The importance of Work to our identity

How often do you hear this? “Hi! So, what do you do?”  That is the question we are often asked at parties, by neighbors, or on forms.  What we do defines us in society.  It gives us a foothold.  Absent that foothold, who are we? 

In Trieste, I witnessed the commitment made to facilitate opportunities that would contribute to a person’s pursuit of meaning.  I was told, “people have a right to wake up in the morning and have a sense of purpose about their day.”  But — of course!   However, we don’t do a very good job in the U.S. of making this happen.

As we dream about what might be possible to change in Los Angeles, I’ve been trying to school myself on the world of work – supported employment, life skills training,  vocational preparation and the like.  The pilot we are envisioning for Hollywood incorporates  a commitment to creating work opportunities for people living with mental illness.    I was daydreaming with Dave Pilon, our intrepid consultant who drafted the MHSOAC Innovations proposal,  and I told him about a place I remember from the early 90’s, Corporate Cookie.

Corporate Cookie was known for cookies that incorporated multiple ingredients. Paul Barry was so devoted he took a job at Mrs. Field’s Cookies to learn the ins and outs of the cookie business to prepare for the launch of Corporate Cookie.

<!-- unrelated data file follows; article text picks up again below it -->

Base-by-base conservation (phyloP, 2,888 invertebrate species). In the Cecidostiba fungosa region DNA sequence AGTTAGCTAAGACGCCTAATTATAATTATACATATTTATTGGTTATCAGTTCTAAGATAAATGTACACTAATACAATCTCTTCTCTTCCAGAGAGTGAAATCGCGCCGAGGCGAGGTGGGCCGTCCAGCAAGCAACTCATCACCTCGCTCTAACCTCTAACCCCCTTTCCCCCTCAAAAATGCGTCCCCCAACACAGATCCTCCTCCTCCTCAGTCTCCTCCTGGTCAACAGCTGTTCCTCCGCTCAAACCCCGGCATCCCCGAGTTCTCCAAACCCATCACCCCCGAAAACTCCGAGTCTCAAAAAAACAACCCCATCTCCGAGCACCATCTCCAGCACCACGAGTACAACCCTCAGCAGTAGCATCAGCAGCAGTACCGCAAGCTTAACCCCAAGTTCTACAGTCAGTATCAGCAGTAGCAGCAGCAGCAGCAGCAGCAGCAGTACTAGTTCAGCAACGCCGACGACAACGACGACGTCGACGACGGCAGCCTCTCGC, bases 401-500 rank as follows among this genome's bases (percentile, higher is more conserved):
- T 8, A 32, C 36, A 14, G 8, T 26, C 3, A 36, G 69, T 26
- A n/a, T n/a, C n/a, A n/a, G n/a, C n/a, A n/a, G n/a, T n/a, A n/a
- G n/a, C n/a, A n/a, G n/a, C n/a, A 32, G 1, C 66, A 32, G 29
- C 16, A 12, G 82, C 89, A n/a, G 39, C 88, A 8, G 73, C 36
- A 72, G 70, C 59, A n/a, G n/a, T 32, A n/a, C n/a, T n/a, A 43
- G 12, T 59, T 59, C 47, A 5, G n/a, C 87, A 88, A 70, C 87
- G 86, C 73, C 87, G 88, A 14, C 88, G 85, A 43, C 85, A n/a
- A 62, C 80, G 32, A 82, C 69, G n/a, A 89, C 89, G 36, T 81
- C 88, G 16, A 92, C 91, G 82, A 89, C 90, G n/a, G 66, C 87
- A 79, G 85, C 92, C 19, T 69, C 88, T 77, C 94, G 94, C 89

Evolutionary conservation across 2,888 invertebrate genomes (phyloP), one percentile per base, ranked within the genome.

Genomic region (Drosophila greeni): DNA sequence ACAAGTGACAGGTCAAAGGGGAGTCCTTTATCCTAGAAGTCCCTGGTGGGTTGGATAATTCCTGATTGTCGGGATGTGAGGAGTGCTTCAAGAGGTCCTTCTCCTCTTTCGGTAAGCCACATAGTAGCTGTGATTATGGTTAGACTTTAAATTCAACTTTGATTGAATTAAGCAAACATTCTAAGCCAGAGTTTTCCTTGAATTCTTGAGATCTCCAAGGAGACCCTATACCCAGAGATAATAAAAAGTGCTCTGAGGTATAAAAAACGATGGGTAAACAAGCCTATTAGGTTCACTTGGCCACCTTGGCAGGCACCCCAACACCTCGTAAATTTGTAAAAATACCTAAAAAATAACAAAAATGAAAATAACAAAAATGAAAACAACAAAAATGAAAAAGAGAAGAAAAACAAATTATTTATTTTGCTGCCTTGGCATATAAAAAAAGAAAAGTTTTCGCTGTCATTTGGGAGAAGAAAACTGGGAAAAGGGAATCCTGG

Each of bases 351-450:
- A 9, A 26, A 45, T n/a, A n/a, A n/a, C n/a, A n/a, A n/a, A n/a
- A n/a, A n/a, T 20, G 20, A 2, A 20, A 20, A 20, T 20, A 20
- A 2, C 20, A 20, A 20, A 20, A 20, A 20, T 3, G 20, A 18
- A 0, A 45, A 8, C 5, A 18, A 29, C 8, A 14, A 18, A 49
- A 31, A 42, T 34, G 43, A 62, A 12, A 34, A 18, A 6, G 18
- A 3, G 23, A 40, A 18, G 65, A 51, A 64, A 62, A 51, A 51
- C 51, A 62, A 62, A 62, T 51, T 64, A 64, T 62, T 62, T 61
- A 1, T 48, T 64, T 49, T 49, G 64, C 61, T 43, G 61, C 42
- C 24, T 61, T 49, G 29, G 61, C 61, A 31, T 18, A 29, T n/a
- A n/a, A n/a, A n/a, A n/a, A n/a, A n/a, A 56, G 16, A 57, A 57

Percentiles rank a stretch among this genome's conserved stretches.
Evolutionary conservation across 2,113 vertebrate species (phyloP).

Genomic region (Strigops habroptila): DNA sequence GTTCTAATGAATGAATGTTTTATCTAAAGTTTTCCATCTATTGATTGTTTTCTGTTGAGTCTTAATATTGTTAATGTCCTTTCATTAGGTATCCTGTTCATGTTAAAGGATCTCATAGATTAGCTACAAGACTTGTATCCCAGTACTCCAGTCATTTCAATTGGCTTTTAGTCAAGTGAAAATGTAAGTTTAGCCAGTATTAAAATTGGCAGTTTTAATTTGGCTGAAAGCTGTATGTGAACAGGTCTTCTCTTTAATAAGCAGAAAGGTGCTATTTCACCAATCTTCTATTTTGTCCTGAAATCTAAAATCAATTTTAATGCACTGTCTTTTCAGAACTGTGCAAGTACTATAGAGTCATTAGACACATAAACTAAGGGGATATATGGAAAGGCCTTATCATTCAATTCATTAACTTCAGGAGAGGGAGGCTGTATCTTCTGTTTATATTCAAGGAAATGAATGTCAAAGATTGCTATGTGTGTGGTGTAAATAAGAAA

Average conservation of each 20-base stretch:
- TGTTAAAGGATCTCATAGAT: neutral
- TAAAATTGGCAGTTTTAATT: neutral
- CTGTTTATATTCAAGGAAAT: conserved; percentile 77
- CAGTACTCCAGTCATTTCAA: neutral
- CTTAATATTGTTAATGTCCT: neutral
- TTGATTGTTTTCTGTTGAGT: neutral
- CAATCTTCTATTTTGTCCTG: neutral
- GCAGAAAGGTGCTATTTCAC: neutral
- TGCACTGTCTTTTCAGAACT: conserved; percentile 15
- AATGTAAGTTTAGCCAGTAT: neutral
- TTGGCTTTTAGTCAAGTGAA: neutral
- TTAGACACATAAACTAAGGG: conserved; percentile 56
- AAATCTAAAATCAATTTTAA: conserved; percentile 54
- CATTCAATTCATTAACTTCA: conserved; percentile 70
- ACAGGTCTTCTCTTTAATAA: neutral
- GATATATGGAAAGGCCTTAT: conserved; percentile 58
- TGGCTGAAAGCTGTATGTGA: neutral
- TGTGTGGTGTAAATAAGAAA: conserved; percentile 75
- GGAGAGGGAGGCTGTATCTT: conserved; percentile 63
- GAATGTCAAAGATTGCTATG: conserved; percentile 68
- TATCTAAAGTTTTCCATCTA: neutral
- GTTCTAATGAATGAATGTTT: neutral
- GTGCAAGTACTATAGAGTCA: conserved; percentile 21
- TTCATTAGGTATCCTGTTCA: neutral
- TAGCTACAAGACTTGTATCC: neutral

“When I was working at the California Association of Realtors, there was this store on Wilshire Boulevard,” I told him.  “It was called Corporate Cookie and we would go there after lunch and get a cookie and a coffee.  When we’d have a staff meeting, we’d pick up a dozen cookies.  They were amazing.”  But I also told him that we knew, intuitively, that something was different about Corporate Cookie.  Sometimes the service could be a bit slow, or the behaviors a bit eccentric – but the quality kept the business humming.

It wasn’t until about a year after it opened, that I saw an article in the LA Times that discussed the Corporate Cookie model.  The workers were people living with mental illness and this was a grand experiment succeeding at 3111 Wilshire Boulevard.

When Dave Pilon told me that he knew one of the originators of Corporate Cookie, I was thrilled!  Could we consider bringing this back to Hollywood?

So earlier this month, we set up a lunch.  I invited along two of my Hollywood colleagues from The Center in Hollywood, Rudy Salinas and Devin Blake.  We met for lunch with Paul Barry who drove up from Long Beach and regaled us the story of how Corporate Cookie was born almost 30 years ago. 

In the space of this blog, I want to capture some of what Paul shared about the philosophy of putting people to work.  So here are four truths shared by Paul for consideration when we implement work opportunities in Hollywood in our pilot.